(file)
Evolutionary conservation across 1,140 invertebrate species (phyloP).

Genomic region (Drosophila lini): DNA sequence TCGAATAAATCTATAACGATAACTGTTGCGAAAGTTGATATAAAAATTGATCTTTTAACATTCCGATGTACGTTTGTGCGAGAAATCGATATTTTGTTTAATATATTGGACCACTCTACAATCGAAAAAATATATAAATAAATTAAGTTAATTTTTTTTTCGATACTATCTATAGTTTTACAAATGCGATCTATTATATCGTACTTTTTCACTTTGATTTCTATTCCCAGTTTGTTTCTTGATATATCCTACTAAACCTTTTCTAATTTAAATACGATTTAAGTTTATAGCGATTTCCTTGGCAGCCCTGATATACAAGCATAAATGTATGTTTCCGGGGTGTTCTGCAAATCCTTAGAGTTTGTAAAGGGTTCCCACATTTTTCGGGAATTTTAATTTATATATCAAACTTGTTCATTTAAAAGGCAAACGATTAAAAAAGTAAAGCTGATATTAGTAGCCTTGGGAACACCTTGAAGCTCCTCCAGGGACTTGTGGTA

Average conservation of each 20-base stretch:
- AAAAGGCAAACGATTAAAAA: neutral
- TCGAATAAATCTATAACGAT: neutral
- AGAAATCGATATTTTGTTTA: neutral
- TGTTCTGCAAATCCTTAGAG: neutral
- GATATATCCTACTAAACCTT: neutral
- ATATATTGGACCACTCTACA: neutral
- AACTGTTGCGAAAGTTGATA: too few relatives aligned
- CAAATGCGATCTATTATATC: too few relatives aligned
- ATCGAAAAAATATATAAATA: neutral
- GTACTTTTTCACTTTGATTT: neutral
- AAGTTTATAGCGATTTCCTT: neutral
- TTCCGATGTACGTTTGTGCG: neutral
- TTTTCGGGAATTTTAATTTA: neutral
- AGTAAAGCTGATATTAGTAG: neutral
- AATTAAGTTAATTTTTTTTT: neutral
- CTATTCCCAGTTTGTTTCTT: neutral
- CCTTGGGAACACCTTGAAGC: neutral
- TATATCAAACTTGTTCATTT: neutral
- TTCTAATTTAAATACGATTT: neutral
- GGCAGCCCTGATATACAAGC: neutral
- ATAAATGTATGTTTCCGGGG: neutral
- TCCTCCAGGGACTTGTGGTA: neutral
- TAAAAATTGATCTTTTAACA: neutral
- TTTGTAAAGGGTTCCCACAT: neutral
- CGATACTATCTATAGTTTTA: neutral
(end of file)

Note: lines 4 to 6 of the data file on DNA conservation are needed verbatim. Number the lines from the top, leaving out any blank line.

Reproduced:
- AAAAGGCAAACGATTAAAAA: neutral
- TCGAATAAATCTATAACGAT: neutral
- AGAAATCGATATTTTGTTTA: neutral